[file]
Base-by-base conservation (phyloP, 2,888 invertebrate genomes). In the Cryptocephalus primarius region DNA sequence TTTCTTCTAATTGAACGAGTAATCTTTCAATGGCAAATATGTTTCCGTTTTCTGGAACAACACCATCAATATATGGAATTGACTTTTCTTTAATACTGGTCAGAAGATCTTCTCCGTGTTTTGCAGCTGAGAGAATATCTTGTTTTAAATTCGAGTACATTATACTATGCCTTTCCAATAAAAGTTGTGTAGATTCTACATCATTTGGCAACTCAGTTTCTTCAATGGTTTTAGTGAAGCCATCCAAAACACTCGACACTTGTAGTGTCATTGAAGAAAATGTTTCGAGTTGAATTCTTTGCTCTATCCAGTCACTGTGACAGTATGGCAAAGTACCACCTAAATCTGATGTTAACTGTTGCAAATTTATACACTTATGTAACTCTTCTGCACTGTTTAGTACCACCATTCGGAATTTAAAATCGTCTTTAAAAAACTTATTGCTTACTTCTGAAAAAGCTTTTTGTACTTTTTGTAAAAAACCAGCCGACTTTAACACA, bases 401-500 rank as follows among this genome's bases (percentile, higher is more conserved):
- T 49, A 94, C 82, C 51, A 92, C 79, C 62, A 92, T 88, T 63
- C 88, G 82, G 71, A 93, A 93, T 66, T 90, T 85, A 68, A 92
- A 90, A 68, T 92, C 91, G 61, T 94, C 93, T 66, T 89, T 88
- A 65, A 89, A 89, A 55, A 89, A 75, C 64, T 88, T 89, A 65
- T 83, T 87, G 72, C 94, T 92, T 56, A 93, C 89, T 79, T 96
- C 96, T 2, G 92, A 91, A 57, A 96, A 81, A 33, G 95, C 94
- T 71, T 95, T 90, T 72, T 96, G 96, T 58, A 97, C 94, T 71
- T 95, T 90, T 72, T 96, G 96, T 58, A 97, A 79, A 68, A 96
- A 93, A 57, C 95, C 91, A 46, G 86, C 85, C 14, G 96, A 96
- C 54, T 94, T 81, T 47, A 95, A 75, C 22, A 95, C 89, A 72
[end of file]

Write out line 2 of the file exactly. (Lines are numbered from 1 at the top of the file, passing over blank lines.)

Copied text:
- T 49, A 94, C 82, C 51, A 92, C 79, C 62, A 92, T 88, T 63